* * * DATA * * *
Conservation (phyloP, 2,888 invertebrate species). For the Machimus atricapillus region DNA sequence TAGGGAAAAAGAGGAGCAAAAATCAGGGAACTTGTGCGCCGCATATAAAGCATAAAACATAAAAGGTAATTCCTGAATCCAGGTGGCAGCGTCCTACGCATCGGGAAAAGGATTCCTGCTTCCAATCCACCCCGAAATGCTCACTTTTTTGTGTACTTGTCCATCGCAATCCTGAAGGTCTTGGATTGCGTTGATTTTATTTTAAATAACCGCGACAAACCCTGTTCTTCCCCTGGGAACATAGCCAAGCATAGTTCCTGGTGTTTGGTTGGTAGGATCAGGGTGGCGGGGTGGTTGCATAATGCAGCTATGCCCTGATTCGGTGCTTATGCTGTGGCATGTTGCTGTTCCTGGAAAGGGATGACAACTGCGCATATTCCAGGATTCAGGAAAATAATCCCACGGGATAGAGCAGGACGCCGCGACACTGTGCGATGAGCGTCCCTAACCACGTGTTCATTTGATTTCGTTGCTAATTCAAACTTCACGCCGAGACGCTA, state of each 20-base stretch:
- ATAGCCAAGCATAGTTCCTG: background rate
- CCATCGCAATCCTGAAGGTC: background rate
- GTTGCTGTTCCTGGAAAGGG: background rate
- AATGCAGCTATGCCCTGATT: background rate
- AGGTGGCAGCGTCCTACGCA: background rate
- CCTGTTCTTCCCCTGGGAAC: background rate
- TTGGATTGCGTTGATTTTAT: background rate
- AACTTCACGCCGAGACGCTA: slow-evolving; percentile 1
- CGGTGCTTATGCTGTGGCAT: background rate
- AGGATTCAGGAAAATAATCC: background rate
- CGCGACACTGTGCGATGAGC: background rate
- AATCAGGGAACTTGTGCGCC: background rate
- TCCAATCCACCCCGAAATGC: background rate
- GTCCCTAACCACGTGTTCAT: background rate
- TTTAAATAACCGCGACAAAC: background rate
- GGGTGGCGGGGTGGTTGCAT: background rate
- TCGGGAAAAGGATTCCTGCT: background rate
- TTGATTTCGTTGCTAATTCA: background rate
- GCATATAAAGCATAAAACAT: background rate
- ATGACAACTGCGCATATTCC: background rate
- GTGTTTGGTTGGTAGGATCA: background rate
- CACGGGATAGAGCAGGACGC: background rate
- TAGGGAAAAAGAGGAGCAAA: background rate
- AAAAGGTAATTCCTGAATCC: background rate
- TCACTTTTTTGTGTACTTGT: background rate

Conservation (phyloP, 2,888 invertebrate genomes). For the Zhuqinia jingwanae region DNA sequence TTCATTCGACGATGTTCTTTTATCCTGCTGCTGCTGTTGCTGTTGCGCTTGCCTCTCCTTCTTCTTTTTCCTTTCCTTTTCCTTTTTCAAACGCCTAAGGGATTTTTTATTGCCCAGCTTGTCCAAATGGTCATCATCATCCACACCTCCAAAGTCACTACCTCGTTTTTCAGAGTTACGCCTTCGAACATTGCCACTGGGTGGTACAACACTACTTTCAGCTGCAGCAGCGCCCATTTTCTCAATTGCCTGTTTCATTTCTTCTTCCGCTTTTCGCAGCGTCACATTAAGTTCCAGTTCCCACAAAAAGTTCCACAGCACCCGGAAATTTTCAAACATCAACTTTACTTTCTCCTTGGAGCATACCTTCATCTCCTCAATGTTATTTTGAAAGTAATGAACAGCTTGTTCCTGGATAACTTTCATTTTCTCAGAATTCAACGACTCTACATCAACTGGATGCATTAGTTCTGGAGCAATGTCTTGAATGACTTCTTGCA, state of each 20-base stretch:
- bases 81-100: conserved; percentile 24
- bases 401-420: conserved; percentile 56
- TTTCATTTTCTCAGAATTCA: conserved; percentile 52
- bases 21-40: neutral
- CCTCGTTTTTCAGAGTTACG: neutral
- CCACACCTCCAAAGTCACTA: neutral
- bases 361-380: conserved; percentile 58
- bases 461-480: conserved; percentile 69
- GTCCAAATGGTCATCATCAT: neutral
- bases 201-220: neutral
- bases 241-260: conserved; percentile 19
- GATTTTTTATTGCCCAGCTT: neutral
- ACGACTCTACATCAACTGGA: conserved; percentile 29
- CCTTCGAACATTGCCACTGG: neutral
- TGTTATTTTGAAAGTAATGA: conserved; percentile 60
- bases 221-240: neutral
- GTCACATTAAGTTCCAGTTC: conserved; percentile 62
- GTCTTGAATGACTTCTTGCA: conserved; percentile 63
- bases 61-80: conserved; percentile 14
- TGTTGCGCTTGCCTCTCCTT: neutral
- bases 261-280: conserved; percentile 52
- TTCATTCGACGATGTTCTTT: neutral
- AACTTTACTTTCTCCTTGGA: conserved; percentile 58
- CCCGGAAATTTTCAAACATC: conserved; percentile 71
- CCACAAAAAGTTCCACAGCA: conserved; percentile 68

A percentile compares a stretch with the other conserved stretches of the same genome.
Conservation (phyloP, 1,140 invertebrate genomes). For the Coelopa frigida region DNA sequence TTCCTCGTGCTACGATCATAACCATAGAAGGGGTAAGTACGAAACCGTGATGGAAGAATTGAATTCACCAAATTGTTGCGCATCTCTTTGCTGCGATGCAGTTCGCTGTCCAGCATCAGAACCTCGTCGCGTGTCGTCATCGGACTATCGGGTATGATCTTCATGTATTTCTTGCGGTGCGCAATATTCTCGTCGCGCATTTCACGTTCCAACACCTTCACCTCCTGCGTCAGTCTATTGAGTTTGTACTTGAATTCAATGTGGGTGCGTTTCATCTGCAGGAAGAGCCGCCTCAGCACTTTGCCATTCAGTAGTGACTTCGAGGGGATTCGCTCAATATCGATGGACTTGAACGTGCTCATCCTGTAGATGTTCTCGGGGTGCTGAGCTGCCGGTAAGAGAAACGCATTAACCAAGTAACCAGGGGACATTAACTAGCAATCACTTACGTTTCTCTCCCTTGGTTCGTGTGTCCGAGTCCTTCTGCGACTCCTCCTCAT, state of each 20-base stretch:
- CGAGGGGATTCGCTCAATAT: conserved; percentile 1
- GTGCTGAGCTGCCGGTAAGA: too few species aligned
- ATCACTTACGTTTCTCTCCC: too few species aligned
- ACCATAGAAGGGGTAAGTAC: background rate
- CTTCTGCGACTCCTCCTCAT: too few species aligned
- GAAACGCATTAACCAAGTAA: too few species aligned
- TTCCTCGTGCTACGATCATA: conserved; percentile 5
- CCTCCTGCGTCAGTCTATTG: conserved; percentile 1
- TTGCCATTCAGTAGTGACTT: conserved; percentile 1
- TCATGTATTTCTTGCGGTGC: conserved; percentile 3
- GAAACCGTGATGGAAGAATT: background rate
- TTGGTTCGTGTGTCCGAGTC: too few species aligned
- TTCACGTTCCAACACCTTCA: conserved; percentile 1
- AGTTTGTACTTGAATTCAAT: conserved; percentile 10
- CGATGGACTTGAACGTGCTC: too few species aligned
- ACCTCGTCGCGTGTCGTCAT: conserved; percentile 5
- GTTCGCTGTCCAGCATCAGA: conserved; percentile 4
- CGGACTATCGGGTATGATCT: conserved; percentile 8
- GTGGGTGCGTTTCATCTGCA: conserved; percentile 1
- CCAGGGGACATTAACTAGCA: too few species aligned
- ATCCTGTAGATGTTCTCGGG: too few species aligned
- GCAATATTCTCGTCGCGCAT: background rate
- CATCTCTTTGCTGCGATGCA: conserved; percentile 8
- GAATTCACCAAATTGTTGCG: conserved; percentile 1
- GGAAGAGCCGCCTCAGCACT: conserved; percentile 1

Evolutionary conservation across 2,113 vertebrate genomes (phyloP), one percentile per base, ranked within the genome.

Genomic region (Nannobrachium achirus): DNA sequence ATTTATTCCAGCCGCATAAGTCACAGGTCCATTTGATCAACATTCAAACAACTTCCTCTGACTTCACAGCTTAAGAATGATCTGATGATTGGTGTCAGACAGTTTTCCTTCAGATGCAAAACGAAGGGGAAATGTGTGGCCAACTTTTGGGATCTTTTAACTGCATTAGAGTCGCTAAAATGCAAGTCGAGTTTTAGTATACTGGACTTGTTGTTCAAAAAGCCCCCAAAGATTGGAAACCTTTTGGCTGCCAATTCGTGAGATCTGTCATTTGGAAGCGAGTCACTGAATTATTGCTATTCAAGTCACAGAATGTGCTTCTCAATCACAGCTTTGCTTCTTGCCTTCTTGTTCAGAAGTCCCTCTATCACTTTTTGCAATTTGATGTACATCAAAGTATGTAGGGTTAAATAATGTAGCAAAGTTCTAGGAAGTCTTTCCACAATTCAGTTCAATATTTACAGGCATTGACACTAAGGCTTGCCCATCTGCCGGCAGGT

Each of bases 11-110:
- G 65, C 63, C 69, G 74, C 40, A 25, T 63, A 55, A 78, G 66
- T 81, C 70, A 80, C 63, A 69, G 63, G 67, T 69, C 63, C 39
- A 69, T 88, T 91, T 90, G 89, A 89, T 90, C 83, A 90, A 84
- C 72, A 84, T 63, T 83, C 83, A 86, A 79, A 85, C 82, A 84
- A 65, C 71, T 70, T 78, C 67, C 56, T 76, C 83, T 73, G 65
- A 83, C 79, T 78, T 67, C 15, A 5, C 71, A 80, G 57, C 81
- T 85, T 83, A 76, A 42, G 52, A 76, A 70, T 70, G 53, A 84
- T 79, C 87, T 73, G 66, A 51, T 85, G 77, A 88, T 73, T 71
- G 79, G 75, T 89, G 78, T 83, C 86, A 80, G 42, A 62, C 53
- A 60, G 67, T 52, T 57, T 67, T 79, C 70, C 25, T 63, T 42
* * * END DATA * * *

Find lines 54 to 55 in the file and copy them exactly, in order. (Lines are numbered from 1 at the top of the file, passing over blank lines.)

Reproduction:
Conservation (phyloP, 1,140 invertebrate genomes). For the Coelopa frigida region DNA sequence TTCCTCGTGCTACGATCATAACCATAGAAGGGGTAAGTACGAAACCGTGATGGAAGAATTGAATTCACCAAATTGTTGCGCATCTCTTTGCTGCGATGCAGTTCGCTGTCCAGCATCAGAACCTCGTCGCGTGTCGTCATCGGACTATCGGGTATGATCTTCATGTATTTCTTGCGGTGCGCAATATTCTCGTCGCGCATTTCACGTTCCAACACCTTCACCTCCTGCGTCAGTCTATTGAGTTTGTACTTGAATTCAATGTGGGTGCGTTTCATCTGCAGGAAGAGCCGCCTCAGCACTTTGCCATTCAGTAGTGACTTCGAGGGGATTCGCTCAATATCGATGGACTTGAACGTGCTCATCCTGTAGATGTTCTCGGGGTGCTGAGCTGCCGGTAAGAGAAACGCATTAACCAAGTAACCAGGGGACATTAACTAGCAATCACTTACGTTTCTCTCCCTTGGTTCGTGTGTCCGAGTCCTTCTGCGACTCCTCCTCAT, state of each 20-base stretch:
- CGAGGGGATTCGCTCAATAT: conserved; percentile 1